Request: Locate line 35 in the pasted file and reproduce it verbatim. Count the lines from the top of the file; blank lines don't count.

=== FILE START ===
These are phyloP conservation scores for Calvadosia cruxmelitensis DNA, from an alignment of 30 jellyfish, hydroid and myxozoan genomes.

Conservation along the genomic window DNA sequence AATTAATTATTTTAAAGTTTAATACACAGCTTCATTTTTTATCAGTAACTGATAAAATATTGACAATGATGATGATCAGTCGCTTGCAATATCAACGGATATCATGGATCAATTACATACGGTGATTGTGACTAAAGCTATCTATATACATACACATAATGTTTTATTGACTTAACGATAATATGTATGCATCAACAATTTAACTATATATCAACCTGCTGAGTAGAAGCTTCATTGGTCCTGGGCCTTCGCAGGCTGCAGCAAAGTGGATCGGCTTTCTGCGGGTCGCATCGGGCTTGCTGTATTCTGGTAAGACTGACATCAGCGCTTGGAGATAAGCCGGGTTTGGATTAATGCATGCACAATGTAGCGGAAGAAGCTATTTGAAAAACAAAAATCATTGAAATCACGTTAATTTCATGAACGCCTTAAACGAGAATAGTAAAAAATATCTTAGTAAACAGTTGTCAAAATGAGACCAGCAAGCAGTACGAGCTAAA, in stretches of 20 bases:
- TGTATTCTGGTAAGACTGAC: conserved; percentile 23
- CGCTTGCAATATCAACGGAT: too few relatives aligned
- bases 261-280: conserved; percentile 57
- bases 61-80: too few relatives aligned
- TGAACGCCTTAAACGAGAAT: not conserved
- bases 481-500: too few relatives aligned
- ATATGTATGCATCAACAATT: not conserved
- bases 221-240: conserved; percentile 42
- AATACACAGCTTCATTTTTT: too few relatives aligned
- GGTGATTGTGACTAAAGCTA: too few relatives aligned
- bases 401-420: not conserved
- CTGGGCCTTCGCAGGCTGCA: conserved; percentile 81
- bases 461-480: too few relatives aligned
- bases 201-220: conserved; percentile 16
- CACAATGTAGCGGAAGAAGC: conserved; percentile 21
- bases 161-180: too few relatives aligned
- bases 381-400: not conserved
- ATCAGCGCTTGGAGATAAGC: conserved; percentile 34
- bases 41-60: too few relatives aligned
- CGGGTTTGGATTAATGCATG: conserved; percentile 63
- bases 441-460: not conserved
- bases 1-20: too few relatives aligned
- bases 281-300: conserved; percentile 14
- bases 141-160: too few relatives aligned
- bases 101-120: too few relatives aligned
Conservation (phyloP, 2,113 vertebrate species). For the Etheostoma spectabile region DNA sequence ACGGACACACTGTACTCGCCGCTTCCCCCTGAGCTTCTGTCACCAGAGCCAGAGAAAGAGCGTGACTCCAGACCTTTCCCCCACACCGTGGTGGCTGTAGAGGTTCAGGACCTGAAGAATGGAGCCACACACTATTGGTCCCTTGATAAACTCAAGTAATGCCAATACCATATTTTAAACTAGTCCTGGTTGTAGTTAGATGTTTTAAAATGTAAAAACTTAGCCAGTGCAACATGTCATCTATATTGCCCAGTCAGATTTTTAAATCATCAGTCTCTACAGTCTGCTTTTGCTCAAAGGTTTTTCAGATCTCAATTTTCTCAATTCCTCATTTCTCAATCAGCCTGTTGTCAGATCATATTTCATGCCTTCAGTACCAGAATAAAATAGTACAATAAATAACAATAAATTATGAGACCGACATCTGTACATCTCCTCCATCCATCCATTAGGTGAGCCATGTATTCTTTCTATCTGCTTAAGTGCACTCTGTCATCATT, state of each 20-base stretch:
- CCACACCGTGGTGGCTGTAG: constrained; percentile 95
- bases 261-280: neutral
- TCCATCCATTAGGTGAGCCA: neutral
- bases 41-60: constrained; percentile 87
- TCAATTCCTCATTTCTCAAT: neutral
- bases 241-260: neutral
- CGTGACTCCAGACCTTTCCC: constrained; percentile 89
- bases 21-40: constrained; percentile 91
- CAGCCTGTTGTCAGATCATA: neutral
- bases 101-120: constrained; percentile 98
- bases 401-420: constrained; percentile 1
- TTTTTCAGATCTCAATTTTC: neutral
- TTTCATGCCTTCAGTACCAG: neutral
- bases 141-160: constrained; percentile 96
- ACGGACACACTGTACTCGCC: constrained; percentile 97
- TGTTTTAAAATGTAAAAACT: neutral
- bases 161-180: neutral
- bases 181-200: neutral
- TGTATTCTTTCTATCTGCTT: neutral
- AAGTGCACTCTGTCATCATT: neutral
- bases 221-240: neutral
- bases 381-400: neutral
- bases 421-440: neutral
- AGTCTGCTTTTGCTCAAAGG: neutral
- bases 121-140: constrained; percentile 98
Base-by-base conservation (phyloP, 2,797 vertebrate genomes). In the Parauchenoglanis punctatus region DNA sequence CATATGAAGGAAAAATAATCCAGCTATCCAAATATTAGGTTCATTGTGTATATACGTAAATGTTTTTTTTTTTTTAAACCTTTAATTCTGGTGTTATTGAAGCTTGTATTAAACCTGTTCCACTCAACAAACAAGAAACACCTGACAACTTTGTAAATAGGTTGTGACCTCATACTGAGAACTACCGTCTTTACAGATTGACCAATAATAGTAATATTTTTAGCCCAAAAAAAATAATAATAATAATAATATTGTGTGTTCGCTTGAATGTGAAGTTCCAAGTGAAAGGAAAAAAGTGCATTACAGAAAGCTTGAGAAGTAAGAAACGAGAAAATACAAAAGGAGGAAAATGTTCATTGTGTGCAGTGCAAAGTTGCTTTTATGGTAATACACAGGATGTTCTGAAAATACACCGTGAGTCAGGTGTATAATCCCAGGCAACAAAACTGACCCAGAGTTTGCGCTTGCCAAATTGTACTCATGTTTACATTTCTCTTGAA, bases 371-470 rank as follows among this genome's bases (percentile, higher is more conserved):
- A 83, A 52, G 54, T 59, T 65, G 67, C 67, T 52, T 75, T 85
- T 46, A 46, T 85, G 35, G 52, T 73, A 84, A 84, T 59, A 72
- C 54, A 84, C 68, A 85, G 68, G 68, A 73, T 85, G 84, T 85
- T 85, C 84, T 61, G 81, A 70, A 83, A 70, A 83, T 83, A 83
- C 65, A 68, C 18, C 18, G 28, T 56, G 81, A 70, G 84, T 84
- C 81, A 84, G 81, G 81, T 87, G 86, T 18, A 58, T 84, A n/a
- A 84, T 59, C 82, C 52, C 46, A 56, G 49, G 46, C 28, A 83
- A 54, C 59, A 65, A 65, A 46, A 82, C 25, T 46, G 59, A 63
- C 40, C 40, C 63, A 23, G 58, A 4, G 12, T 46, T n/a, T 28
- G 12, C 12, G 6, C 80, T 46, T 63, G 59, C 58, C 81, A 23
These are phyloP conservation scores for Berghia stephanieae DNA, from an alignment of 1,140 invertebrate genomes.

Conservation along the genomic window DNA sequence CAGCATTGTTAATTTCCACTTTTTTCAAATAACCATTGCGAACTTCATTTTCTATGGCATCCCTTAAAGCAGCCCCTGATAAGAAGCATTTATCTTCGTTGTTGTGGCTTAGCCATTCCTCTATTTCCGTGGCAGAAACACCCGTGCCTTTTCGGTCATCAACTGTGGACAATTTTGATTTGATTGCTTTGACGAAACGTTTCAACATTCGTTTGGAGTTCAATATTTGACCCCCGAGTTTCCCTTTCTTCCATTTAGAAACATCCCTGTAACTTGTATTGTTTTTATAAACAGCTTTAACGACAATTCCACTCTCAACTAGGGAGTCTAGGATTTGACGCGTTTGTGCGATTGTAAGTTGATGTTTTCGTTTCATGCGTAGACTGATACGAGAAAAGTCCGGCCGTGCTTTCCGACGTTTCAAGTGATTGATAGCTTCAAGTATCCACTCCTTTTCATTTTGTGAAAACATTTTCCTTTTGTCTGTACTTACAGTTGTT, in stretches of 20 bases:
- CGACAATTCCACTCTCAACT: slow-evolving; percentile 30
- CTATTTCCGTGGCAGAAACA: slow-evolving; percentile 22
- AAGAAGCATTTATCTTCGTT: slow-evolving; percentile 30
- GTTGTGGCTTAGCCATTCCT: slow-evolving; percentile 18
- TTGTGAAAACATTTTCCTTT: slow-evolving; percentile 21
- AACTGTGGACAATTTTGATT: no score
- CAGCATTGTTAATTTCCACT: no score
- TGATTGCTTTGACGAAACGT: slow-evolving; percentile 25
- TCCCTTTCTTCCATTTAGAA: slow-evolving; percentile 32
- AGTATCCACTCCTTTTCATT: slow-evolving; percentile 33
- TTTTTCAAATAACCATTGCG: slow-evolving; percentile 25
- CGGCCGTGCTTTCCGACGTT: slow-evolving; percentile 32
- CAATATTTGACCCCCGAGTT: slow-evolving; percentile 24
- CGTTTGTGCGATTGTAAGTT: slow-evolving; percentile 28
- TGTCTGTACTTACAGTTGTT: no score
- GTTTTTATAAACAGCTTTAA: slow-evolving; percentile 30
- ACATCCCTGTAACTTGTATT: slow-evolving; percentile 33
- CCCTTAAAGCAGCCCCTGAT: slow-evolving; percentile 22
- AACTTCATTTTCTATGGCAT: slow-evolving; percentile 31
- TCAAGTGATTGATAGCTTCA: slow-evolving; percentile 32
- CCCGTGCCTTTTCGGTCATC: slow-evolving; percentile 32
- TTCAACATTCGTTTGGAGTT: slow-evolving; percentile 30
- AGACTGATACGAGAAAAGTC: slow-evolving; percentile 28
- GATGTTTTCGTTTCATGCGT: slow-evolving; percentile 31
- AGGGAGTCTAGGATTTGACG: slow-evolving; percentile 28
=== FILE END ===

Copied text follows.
- CGTGACTCCAGACCTTTCCC: constrained; percentile 89